Pancreatic tumors other than ductal pancreatic adenocarcinoma were excluded. The specimens from resectable (at reoperation) patients were classified according to the tumor, node, metastasis (TNM) classification.19

For the preoperative imaging of operable patients, computed tomography of the abdomen or magnetic resonance imaging/magnetic resonance cholangiopancreaticography (MRI/MRCP) was the standard.

Statistical Analysis

The Kaplan–Meier method was used for presentation of the survival curve, and differences in survival were evaluated with the log-rank test. A P value of < 0.05 was regarded as statistically significant.

Literature Review

A literature search was performed independently by CWM, JK, and JB as described previously.20 The last search was carried out on 30 January 2007. Available manuscripts were cross-searched to identify studies that had not initially been found. The search strategy revealed 10 retrospective studies on re-exploration after initial diagnosis of unresectability. No stratification was performed because only retrospective analyses have been published. Data collection was conducted as previously described.20

RESULTS

In this study, 33 patients (median age 60 years) from our prospectively maintained database who had been re-explored after having initially been defined as unresectable (operation between 2001 and 2005) were included. At the time of the initial operation, an exploratory laparotomy was performed in 51% of the patients, while in the other 49% a bypass operation or a biopsy was carried out (Table 1). The main reason for the definition of unresectability at the initial operation was vascular infiltration (six arterial infiltrations, nine venous infiltrations). In some patients, metastatic disease was present (Table 2). After the first operation, most patients received palliative/neoadjuvant therapy. The types of treatment varied considerably: 13 patients received chemoradiation, 12 patients were treated with chemotherapy, and eight patients received no therapy. There were no standardized treatment protocols for palliative/neoadjuvant therapy, but patients were treated according to local guidelines at the institution where the initial diagnosis had been made.
Table 1.

Patient characteristics

 

Unresectable patients ( n  = 15)

Resectable patients ( n  = 18)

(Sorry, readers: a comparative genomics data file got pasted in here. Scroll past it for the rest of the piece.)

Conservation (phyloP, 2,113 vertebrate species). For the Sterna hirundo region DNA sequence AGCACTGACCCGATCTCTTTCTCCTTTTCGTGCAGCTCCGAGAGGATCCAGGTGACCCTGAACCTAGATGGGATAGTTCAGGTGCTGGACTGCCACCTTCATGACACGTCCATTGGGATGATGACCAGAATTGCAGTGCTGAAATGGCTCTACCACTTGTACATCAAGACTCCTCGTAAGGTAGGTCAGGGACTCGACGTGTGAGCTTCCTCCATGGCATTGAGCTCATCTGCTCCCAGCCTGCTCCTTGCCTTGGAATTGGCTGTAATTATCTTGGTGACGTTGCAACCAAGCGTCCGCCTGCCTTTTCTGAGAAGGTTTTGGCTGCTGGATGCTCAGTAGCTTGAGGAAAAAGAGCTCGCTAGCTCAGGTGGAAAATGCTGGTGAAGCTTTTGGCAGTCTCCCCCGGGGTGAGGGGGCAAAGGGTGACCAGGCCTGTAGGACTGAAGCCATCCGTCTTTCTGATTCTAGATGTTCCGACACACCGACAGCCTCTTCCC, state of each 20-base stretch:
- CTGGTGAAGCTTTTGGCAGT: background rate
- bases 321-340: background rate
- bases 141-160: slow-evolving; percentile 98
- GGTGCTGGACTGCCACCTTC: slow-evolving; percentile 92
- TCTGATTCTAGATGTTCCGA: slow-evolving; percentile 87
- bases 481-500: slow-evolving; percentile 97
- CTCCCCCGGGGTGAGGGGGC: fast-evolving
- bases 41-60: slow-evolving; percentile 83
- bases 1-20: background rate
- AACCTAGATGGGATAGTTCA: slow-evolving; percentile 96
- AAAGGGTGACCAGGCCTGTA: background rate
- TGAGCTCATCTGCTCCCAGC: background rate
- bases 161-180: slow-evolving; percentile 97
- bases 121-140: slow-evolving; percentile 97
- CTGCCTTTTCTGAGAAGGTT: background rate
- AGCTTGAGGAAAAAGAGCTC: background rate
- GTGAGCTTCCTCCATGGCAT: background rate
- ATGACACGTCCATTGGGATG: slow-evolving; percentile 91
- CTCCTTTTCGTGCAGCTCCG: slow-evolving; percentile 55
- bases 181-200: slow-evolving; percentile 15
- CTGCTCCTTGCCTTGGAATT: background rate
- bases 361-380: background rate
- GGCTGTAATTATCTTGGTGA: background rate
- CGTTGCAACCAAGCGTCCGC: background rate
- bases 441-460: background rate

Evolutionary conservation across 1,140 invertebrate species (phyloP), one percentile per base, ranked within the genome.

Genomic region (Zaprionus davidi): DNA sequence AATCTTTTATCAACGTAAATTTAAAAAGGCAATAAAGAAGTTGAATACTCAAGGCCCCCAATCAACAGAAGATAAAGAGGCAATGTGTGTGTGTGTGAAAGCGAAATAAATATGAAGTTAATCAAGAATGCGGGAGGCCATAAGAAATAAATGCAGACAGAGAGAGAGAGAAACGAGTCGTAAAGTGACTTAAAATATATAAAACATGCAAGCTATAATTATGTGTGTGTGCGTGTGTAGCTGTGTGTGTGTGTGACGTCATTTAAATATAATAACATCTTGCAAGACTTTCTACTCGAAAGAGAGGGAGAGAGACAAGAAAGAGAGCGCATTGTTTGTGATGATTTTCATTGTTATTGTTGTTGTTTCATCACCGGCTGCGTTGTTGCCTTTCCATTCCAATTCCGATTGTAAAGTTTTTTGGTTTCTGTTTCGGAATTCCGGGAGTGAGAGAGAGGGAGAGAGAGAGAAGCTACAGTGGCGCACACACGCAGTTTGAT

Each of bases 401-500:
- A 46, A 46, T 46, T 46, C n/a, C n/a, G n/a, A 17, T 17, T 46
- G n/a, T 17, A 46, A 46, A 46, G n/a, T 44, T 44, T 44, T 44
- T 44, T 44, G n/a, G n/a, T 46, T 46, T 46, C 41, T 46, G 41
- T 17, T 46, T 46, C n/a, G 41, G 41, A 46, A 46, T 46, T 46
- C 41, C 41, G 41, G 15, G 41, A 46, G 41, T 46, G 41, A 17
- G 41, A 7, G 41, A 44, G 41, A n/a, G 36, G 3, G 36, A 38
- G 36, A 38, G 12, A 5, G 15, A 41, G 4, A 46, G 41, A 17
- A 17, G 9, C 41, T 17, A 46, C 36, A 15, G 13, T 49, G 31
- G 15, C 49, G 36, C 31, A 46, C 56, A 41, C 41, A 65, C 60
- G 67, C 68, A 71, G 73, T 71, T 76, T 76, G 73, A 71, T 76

Age

60 (41–68)

61 (33–71)

Female

3

4

Male

12

14

Initial operation

  Explorative laparotomy

4

8

  Gastroenterostomy

5

0

  Double bypass

3

5

  Lymph node biopsy

1

0

  Resection of abdominal wall tumor

1

0

  Laparoscopy

0

2

  Hepaticojejunostomy

1

3

Interval between surgeries (median)

88 days

101 days

Preoperative tumor markers

  CA19-9 (median)

608 U/l

117 U/l

  CEA (median)

39143 U/l

136 U/l

Diabetes mellitus

3

6

Neoadjuvant therapy

12

13

Table 2.

Criteria for initial inoperability

 

Unresectable patients ( n  = 15)

Resectable patients ( n  = 18)

Peritoneal metastasis

4

0

Vascular infiltration

6

9

Liver metastasis

3

1

Duodenal infiltration

1

1

Lymph node infiltration

1

4

Other/unknown

0

3

Upon referral to our department, all patients presented in adequate general condition (ASA score ≤ 3; American Society of Anesthesiologists). At the second operation, 18 patients were found to have a resectable tumor, while in 15 patients the primary tumor could not be resected. The median time from initial surgery to re-exploration was 88 days in the unresectable group and 101 days in the group of patients in whom a resection could be performed. Except for one patient with a large tumor infiltrating the retroperitoneal vessels, metastatic disease (not detectable in the abdominal CT scan) was present in all the unresectable patients, precluding a surgical resection (Table 4).

In the group of patients who were found to be resectable, 15 pancreaticoduodenectomies, two total pancreatectomies and one distal pancreatectomy were performed (Table 3). Portal vein/superior mesenteric vein (SMV) resections had to be carried out in four patients. There was one patient with a liver metastasis at the initial operation (Table 2) who was resected at the second-look surgery. The patient had no liver metastases at the second look and was therefore considered resectable. This patient is alive at 1241 days after the initial surgery. Four out of five patients without neoadjuvant treatment who were resected (Table 1) received adjuvant chemotherapy. One patient refused adjuvant treatment.
Table 3.

Surgical procedures at second operation, morbidity and mortality

 

Unresectable patients ( n  = 15)

Resectable patients ( n  = 18)

Exploration with biopsy

7

Double bypass

3

Gastroenterostomy

3

Hepaticojejunostomy

2

Pancreaticoduodenectomy

5

Pylorus-preserving pancreaticoduodenectomy

10

Total pancreatectomy

2

Left resection

1

Duration of operation (min; median)

105

440

Blood loss (ml; median)

100

500

Morbidity

2

3

Delayed gastric emptying

1

0

Bilioma

1

0

Wound dehiscence

0

1

Cholangitis

0

1

Lymph fistula

0

1

Mortality

0

1

Length of stay (days; median)

11

12

Table 4.

Criteria for unresectability at reoperation

 

Unresectable patients ( n  = 15)

Peritoneal metastasis

6

Liver metastasis

5

Omental metastasis

1

Peritoneal and liver metastasis

2

Retroperitoneal infiltration

1

Table 5.

Review of studies on re-exploration for pancreatic cancer

Author

Year

Institution

Patients

Resection rate

Moosa

1979

University of Chicago

24

17/24 (71%)

Jones

1985

University of Toronto

50

N/A

Hashimi

1989

Bradford Royal Infirmary

26

11/26 (42%)

McGuire

1991

Johns Hopkins Medical Institutions

55

33/55 (60%)

Tyler

1994

M.D. Anderson Cancer Center

19

14/19 (74%)

Robinson

1996

M.D. Anderson Cancer Center

29

29/29 (100%)

Johnstone

1996

Naval Medical Center, San Diego

29

16/29 (55%)

Sohn

1999

Johns Hopkins Medical Institutions

78

52/78 (67%)

Chao

2000

Fox Chase Cancer Center

40

22/40 (55%)

Shukla

2005

Tata Memorial Hospital, India

15

15/15 (100%)

This series

2007

University of Heidelberg

33

18/33 (55%)